Meanwhile, we should continue to encourage empirical research on translation evaluation and attention: two processes that are difficult to measure, and perhaps for that reason, endlessly fascinating.
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Dr Tomás Conde works as a researcher for the GENTT Group (Textual Genres for Translation) at the Universitat Jaume I, Spain. He has studied and completed his PhD in Translation and Interpreting at the Universidad de Granada, Spain, where he has taught and conducted research on translation evaluation for the PETRA Group (Expertise and Environment in Translation). His research interests also include translation quality, professional proofreading and editing of texts.
Conde (2009: 317) shows that only 3% of the evaluators' actions on translations set out to praise good decisions or to point to the high translation quality.
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The effects of order in this translation corpus are dealt with in depth by Muñoz & Conde (2006). In addition, Conde (2010, 2008) analyses the differences in the evaluation of specialised and non-specialised texts.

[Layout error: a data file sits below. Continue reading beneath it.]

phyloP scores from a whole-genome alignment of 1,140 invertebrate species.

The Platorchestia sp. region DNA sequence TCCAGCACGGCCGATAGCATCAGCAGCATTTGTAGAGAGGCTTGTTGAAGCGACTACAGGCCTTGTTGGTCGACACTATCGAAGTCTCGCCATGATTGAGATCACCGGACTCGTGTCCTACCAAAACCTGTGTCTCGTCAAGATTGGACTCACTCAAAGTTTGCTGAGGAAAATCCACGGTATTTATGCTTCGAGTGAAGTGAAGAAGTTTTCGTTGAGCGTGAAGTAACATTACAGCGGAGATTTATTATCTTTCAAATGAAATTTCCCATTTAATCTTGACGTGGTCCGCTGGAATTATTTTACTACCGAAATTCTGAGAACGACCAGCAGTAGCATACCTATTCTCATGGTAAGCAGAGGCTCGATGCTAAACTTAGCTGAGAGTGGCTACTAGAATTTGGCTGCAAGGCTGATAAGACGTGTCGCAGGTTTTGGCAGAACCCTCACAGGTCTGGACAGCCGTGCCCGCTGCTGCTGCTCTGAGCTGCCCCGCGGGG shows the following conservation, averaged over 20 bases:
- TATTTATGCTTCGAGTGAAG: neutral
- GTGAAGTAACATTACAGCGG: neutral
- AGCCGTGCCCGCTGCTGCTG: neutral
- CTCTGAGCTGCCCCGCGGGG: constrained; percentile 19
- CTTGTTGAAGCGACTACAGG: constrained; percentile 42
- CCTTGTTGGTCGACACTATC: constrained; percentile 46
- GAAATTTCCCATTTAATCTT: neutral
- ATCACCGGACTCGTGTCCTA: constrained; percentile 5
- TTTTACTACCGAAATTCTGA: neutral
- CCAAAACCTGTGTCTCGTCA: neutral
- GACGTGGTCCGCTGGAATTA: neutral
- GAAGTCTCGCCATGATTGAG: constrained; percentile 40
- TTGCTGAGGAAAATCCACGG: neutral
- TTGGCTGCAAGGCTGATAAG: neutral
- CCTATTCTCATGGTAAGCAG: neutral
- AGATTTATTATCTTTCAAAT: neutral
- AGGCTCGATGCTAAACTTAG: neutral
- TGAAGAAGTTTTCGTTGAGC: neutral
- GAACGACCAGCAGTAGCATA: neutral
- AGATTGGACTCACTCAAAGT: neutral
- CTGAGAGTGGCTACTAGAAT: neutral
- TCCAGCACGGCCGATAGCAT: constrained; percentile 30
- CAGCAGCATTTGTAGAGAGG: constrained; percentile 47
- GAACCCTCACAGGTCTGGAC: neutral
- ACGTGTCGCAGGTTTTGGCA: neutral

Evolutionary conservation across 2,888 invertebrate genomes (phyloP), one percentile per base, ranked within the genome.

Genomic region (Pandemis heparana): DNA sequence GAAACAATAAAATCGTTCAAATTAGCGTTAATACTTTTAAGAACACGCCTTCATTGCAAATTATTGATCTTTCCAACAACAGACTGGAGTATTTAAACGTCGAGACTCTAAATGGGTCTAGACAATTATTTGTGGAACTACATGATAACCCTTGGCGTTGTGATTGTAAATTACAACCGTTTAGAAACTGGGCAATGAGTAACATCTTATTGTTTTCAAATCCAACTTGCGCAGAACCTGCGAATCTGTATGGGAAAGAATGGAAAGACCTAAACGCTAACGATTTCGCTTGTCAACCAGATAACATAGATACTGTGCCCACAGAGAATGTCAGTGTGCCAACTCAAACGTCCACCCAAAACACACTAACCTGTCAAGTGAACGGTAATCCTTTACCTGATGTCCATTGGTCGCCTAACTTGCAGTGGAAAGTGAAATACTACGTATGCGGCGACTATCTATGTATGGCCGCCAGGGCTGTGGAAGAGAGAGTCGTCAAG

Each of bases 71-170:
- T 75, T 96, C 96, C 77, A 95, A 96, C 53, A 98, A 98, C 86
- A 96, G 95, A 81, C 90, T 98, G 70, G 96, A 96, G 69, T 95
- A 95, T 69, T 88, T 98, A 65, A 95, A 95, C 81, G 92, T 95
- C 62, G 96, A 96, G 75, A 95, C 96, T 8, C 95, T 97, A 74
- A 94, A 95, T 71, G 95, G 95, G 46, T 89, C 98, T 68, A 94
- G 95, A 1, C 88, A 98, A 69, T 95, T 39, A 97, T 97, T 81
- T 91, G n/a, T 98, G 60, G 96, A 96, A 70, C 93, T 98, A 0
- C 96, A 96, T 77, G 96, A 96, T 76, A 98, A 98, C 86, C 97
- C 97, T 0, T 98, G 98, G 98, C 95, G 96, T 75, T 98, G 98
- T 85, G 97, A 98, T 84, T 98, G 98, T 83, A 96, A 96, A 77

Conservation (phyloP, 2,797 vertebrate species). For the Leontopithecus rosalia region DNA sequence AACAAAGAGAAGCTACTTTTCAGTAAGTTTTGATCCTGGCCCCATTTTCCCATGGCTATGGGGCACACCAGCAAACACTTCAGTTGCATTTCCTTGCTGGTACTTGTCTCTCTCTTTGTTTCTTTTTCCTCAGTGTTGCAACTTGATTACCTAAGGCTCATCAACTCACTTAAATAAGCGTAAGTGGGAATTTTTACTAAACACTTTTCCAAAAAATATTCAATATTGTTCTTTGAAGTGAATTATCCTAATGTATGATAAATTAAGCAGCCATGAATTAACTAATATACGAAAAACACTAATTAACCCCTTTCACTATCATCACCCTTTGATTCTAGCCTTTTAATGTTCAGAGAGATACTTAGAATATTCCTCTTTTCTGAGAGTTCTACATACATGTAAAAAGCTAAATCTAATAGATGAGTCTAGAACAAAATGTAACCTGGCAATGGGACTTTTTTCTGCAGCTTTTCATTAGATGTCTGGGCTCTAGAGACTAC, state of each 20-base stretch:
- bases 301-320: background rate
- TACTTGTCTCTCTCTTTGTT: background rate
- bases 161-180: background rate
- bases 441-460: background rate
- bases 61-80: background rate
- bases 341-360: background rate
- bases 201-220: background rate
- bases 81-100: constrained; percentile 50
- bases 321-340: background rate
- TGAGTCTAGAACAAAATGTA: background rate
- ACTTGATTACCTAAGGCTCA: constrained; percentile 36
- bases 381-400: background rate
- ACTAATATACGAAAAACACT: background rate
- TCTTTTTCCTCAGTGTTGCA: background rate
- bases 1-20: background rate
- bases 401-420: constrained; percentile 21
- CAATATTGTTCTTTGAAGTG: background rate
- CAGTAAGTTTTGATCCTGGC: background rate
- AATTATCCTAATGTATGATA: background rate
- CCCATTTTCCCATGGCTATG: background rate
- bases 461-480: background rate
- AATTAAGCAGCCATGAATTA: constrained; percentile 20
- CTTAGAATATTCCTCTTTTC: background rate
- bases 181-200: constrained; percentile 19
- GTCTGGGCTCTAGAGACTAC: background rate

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These levels were then converted into numbers (1, 2, 3 and 4, respectively), to enable statistical treatment of the data and cross-checking of the quality judgment with the other parameters.
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It should be noted, however, that correlations with the quality judgment were calculated by groups in the cited paper, but not in general.
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Wolfram MathWorld defines 'quartiles' as "One of the four divisions of observations which have been grouped into four equal-sized sets based on their statistical rank" (Wolfram MathWorld 2010).